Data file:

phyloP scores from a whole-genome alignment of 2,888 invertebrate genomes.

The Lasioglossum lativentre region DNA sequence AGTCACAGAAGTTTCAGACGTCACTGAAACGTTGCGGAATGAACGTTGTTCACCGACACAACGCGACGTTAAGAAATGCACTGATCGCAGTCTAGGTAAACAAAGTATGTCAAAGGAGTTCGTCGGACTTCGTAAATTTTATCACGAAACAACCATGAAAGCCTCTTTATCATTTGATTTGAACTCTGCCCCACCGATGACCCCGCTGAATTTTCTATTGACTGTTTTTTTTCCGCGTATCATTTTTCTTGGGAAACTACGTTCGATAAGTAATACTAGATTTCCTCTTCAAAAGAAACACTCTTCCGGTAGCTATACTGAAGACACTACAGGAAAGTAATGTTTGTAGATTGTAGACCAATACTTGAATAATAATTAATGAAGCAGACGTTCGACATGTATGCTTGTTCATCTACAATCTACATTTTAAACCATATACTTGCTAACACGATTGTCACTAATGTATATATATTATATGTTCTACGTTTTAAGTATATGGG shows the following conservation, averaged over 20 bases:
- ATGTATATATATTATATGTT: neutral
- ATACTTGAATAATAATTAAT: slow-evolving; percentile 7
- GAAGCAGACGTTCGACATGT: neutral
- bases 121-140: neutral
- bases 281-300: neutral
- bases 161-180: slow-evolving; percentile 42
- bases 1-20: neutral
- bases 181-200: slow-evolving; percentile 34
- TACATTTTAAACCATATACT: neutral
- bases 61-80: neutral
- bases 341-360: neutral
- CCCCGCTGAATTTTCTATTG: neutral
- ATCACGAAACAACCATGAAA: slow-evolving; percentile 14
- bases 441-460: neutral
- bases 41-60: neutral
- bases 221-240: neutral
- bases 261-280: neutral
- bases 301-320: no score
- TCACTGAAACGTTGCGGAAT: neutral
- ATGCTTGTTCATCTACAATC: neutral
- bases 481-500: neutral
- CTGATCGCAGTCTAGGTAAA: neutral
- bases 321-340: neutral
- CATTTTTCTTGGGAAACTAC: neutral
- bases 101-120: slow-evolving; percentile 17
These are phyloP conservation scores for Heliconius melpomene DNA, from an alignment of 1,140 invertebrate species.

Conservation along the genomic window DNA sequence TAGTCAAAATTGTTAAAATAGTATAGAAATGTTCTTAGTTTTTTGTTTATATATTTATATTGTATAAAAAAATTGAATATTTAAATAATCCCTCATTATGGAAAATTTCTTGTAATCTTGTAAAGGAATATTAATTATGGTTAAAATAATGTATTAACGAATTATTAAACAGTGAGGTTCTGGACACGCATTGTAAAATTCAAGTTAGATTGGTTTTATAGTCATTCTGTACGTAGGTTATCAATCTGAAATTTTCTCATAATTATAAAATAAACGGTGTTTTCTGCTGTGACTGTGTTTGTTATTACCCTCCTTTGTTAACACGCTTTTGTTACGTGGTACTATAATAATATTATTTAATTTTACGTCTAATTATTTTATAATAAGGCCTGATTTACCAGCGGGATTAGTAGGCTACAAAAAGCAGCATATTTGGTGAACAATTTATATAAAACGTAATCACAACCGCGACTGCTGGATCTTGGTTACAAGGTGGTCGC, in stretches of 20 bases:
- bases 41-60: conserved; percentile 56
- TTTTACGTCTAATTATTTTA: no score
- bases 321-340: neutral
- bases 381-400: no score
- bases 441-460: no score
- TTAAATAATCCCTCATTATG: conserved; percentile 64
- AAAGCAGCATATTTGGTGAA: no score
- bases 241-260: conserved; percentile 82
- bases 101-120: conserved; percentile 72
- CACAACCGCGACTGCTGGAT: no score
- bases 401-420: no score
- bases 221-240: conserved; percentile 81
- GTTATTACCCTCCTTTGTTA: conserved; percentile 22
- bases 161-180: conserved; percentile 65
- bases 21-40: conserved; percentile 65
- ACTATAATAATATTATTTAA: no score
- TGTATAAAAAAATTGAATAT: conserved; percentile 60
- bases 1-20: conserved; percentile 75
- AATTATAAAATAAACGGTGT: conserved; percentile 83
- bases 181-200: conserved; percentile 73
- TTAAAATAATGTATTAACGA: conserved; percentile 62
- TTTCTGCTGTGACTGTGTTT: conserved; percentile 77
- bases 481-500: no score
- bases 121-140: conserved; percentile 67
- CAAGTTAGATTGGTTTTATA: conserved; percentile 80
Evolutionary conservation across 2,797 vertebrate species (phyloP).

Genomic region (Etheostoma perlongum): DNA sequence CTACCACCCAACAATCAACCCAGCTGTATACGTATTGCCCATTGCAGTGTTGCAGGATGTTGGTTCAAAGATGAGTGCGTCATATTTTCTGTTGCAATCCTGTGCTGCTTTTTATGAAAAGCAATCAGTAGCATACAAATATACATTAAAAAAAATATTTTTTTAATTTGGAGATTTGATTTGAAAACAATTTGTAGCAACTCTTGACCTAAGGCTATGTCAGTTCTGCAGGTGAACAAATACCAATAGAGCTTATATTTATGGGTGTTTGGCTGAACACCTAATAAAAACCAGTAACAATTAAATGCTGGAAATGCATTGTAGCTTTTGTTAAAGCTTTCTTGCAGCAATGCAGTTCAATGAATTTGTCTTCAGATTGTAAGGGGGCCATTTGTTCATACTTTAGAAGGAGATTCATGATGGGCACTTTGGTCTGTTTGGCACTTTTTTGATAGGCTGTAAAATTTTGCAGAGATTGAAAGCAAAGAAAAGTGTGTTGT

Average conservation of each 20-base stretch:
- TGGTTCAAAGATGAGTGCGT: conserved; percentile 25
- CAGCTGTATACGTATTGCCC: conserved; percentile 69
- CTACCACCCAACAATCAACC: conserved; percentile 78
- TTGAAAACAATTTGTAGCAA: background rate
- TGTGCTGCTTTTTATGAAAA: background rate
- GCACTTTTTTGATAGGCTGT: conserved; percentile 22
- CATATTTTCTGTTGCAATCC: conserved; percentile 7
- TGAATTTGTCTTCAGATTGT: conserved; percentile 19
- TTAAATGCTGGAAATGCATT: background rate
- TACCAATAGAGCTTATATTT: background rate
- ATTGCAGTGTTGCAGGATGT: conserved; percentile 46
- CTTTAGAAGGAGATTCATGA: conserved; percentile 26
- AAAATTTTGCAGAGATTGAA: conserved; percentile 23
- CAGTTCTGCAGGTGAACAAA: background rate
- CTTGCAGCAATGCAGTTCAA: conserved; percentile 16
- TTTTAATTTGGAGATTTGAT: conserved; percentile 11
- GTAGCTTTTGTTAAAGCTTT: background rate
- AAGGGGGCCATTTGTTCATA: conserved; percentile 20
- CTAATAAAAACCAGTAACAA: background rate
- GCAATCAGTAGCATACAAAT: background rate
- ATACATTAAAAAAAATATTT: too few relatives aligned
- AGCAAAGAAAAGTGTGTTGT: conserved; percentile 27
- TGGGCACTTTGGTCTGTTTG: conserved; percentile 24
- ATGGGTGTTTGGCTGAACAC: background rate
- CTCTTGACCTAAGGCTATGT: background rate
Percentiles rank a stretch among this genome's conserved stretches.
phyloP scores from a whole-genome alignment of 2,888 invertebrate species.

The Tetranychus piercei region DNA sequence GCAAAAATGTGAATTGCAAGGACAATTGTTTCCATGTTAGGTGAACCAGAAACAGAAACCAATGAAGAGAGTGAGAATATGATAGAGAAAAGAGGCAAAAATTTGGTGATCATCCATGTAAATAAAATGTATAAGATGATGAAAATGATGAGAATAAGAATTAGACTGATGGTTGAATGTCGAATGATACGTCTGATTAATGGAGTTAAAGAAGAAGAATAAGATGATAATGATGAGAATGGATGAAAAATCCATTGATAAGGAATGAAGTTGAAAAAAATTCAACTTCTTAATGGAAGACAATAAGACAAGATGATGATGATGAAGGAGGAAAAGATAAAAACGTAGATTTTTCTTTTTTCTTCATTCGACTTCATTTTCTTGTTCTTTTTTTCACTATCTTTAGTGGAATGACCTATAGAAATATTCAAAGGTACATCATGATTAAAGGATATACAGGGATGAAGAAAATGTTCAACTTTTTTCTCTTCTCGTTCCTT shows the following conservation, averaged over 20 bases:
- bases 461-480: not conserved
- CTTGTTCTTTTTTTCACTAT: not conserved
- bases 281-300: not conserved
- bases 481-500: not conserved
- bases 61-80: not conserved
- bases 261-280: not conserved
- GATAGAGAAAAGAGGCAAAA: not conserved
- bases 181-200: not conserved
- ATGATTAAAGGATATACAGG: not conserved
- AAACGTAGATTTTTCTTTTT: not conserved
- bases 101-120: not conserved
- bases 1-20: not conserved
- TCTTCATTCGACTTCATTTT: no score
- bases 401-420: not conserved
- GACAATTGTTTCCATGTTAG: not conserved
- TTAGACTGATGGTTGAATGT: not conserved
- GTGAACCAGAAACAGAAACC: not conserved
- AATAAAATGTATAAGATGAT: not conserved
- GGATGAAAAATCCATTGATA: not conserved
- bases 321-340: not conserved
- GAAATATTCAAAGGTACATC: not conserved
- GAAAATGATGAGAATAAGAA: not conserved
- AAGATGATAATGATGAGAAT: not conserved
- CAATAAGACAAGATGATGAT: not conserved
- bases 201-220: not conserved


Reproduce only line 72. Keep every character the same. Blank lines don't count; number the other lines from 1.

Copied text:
- CTTGCAGCAATGCAGTTCAA: conserved; percentile 16